Saturday 16 November 2019

Sugaring vs Waxing

(aff links) Something a little bit different today because I spent a large portion of the Summer just gone thinking about body hair and how best to rid myself of it. I've therefore been asking myself a few very (un)important questions over the past few months:
What's the difference between waxing and sugaring?
Does waxing hurt more than sugaring?
Should I really attempt to wax or sugar myself at home?
How can I remove the hair on my legs without it growing back within 10 minutes?
Can I give myself a Brazilian wax and if so how do I avoid 3rd degree burns on my bits?
So. Many. Questions.

Sugaring vs Waxing - a wooden spatula with sugar wax dripping from it

Summer may be long gone but while it was still here, I tried a few different hair removal methods - hot wax, wax strips, sugar wax and an epilator have all featured - and throughout this vanity-driven journey I've felt inspired to share my findings and try to answer that age-old question that plagues so many of us (it doesn't): Which is better? Waxing or Sugaring?
So let's break it down, first of all we need to discuss how these two methods of hair removal differ.

Sugaring vs Waxing - What's the Difference?

The main difference between the two methods of hair removal is obviously the general formula; one uses a wax of some description while the other involves some variation of sugar. With waxing, you can choose between soft wax or hard wax. Generally speaking, hard wax is used on smaller areas with coarser hair (think bikini area and armpits) and soft wax is used on large areas such as the legs. Hard wax is stripless (it's allowed to cool slightly before being quickly 'zipped' off) while soft wax is spread onto the skin with a spatula and then removed with a cotton or paper strip. You can also buy pre-waxed strips, that I have used for years on my facial hair and the large strips can be a good option for getting your legs hair-free.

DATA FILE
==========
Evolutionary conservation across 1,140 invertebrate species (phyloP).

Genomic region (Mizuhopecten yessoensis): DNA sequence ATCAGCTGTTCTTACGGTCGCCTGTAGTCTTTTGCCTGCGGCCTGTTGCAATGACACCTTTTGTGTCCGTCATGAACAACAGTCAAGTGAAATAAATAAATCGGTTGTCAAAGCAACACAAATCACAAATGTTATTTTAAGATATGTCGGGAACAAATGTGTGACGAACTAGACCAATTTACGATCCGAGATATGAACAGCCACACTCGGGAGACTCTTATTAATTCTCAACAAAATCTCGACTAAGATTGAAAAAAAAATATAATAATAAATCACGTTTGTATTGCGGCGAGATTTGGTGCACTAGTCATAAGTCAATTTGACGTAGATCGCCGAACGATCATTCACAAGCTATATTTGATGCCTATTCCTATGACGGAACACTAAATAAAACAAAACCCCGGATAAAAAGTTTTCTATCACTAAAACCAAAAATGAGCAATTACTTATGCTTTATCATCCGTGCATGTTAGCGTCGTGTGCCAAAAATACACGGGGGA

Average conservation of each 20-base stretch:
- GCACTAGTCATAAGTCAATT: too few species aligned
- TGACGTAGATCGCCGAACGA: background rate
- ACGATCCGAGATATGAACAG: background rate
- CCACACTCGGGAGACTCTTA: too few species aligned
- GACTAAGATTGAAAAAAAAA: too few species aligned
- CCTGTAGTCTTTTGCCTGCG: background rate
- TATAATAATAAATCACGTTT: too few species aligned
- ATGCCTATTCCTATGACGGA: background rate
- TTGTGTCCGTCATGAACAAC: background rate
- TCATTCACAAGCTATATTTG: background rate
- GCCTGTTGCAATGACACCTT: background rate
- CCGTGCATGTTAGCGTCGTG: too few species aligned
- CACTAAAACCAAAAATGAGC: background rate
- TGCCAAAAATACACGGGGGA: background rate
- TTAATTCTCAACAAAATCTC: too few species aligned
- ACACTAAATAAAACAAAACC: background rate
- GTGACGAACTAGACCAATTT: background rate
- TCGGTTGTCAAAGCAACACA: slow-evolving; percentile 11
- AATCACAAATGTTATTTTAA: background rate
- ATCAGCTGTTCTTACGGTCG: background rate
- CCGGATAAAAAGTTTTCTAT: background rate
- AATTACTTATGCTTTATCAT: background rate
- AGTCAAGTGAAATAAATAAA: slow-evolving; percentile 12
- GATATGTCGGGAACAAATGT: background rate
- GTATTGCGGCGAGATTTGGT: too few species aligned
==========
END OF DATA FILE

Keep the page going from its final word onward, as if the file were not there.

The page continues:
Body Sugar or Sugar Wax also comes in a few different variations - there's the soft sugar, which you apply with a spatula and take off with a strip (you can find a few different brands in Boots) or a 'hard' sugar, which I haven't seen in any stores but is fairly easy to make yourself. Hard sugar formulas are actually quite fun to use (yep, I've made my own and it actually worked) as it involves 'kneading' your little lump of hard sugar until it becomes opaque and flexible, spreading it onto your hairy skin and then quickly zipping it off. There are plenty of recipes online and step by step videos on YouTube showing you how to make this but they generally involve a bag of sugar, water, lemon juice, a little salt and a bit of patience while you heat it over the stove.

Does Waxing hurt more than Sugaring?

In my experience, yes, yes it does. The reason for this is that wax formulas not only adhere to the hair you want gone, but to the skin as well...which you probably don't want gone. This means that when you remove the wax, you remove some skin cells with it, which, granted is good for a wax-and-exfoliation-in-one effect but not so good if the wax didn't grab all the hairs and you want to go over the area again. I have made the mistake in the past (which I actually haven't learned from as I still do it occasionally) of over-waxing my upper lip and essentially giving myself a graze. Not only is this not a great look, but it stings! If I behave like a normal person and don't overdo the waxing on my upper lip, it's totally fine though and I'm moustache-free for a few weeks. I have also had a few DIY bikin wax attempts that have ended with me CUTTING WAX out of my pubic hair with nail scissors because it's all gone terribly wrong and hardened too much before I've braved the big rip.